One in five employees at top Indian outsourcers left in the past year

Customers to be served by inexperienced workers – the only ones TCS, HCL, Infosys and Wipro can find

India's big four outsourcers averaged 22.7 percent attrition over the last 12 months, according to their recently published results, and that massive loss of personnel means customers will likely be served by less experienced staff.

The attrition rates ranged from 27.7 percent at Infosys to 17.4 percent at Tata Consulting Services (TCS). HCL Technologies experienced a 21.9 percent attrition rate over the prior 12 months and Wipro 23.8 percent.

With pandemic era digitalization upgrades booming across most industries, the IT consulting service companies have seen a surge in contracts that in turn require sustained staffing.

"We are closing FY22 on a strong note, with mid-teen growth and adding the maximum incremental revenue ever," said [PDF] TCS CEO Rajesh Gopinathan in a canned statement, while COO N Ganapathy Subramaniam said the company was closing the year with the "highest ever order book."

TCS was quite pleased with itself for racking up the lowest attrition rate of the group, citing a strategy of "investing in people, and its progressive workplace policies" as reasons for its "industry leading retention in an environment of increased churn."

It probably also won't hurt that the company announced raised salaries effective from April 1 (no joke).

In Q4, TCS added 35,209 employees – its highest ever net addition in a quarter – bringing headcount to 592,195.

Wipro also experienced significant growth, although its earnings call and press releases offered curiously little detailed information on hiring and retention.

"We have had an outstanding year, finishing with $10.4 billion in revenues, and an industry-leading growth of 27 percent year on year," said CEO Thierry Delaporte. "This is our sixth straight quarter of strong revenue growth at or over three percent."

The CEO said the company doubled intake of new recruits for FY22 when compared to the previous year and planned to do the same in FY23.

"Further, we have decided to increase the frequency of promotion cycles for 70 percent of our colleagues in junior bands, to now a quarterly basis," said [PDF] Delaporte in the company's Q4 earnings call.

The four services giants now share an increased focus on attracting freshers and retaining junior workers.

TCS CEO Gopinathan explained in the company's Q4 earnings call:

What we're seeing is a demand/supply mismatch in our industry. Fresher hiring and the productive use of freshers is a long-cycle activity. But you have seen an industry wide step-up of hiring for the last four quarters and we expect that as that supply hits the productive use, that will ease up a lot of what was going on over the last few quarters.

Gopinathan said that future attrition is expected to decrease.

Infosys CFO Nilanjan Roy also told a Q4 2022 earnings call [PDF] his company also expects a decrease in attrition.

"The impact that we are seeing now – the impact of putting freshers in … was a rotational churn issue across the industry," said Roy, who pointed out that it takes time to get freshers up to speed.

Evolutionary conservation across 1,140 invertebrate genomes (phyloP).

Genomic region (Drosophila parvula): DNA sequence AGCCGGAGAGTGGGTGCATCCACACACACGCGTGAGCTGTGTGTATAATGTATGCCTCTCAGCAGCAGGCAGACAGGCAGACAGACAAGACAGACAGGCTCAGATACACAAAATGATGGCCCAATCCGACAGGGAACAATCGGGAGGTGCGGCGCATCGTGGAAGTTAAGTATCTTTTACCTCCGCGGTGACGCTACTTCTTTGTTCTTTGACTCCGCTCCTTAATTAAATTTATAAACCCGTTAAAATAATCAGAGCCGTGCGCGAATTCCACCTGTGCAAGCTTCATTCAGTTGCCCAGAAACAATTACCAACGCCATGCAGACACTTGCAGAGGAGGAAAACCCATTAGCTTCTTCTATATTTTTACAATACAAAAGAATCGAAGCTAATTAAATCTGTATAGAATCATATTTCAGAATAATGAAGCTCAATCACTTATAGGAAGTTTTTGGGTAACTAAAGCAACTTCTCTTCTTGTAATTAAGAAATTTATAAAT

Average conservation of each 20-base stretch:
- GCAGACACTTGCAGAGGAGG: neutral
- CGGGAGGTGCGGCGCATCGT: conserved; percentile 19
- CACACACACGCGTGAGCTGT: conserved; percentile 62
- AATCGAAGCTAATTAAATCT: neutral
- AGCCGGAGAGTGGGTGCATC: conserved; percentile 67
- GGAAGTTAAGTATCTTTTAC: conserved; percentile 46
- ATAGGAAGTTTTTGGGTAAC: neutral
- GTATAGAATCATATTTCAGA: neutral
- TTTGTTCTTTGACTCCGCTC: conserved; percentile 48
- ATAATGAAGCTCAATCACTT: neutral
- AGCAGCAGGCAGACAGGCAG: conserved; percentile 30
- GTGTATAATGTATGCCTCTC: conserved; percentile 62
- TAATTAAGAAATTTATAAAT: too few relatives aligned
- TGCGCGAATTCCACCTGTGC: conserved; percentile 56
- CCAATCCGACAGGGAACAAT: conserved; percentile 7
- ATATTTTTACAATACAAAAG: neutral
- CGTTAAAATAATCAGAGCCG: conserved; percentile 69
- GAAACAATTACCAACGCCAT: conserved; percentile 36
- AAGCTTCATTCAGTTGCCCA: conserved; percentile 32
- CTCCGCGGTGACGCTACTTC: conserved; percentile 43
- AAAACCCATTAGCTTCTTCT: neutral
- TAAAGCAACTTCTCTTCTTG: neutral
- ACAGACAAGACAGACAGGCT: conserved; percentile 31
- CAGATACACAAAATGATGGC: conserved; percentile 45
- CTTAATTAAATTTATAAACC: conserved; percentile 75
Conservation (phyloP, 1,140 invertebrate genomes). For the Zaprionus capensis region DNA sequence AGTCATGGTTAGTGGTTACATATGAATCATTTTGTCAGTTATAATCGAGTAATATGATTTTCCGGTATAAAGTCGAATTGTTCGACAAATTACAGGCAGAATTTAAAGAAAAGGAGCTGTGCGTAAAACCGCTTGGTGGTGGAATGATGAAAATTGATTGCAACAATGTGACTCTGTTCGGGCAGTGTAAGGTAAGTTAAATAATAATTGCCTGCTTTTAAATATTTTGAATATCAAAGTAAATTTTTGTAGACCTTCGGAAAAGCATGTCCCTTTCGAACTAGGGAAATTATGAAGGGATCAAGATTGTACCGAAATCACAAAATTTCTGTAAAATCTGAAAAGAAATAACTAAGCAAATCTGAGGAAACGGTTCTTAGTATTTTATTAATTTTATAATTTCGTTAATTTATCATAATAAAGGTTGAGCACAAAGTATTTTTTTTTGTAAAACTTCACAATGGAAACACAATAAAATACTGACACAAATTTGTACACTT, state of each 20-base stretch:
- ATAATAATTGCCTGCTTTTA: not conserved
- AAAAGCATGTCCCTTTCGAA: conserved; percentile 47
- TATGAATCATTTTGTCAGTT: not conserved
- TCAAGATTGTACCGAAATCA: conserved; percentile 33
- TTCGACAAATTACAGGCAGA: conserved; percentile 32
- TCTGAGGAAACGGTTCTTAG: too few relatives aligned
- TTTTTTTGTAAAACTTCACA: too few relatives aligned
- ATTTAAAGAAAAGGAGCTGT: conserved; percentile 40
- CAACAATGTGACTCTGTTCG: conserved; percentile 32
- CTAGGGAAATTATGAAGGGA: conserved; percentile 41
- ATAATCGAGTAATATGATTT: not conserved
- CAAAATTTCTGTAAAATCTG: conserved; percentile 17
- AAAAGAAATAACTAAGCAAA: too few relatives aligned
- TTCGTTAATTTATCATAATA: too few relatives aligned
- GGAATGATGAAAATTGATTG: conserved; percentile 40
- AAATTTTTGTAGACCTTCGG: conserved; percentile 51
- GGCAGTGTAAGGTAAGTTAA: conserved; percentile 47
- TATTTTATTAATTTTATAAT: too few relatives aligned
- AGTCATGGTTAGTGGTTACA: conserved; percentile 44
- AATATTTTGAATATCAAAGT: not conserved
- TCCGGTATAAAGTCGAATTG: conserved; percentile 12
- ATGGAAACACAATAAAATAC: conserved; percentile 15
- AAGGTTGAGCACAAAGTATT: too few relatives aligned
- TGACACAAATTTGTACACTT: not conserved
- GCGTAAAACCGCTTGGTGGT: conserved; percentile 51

The CFO then put his faith in those embarking on a career in IT as the key element for the race to secure talent:

Volume has to be through freshers, there is no other source of volume... as we start pumping in more freshers, send them for training, put them into the bench and then get them into production, I think that cycle takes time, and you are already seeing the benefits of this – not only with us but also seeing that with the industry as well.

HCL Technologies CEO C Vijayakumar credited the company's investments in freshers for missing guidance on operating margin [PDF].

"This dip is largely due to the talent model transformation that we are investing in, which involves a large-scale fresher hiring, nearshore delivery scale-up and the talent, skilling and training investments," said Vijayakumar at HCL's recent Q4 2022 earnings call.

"We believe that this investment is very timely. What we have been doing over the last three or four quarters has helped us and delivered strong momentum in our services business. And this is also very critical for our medium-term growth and that is the business rationale, which is driving us to invest in the talent."

But to get a grip on overall attrition rates, the IT service giants are doing more than just hiring freshers. Last week, Infosys was summoned by India's Ministry of Labour & Employment to discuss the legality of a non-compete clause in employee contracts after the Ministry received a complaint from IT labor rights organization Nascent Information Technology Employees Senate (NITES).

NITES told The Register Infosys failed to show and a new hearing was rescheduled for May 16.

NITES has also filed a complaint recently against HCL Technologies for its creative strategy to prevent attrition.

HCL began prepaying bonuses to workers but then tried to claw them back if the employee resigned. While NITES has alleged that the practice is illegal, HCL Technologies has denied that assertion. The company framed the prepayment of bonuses as a goodwill gesture "to help people with more cash flows" during an investors' call in January 2021.

According to NITES president Harpreet Saluja, employment at any time is the only criterion required to retain bonus payments already received. Bonus adjustments for poor performance and other variables are applied to future payouts and the clawback creates an undue burden on employees. ®

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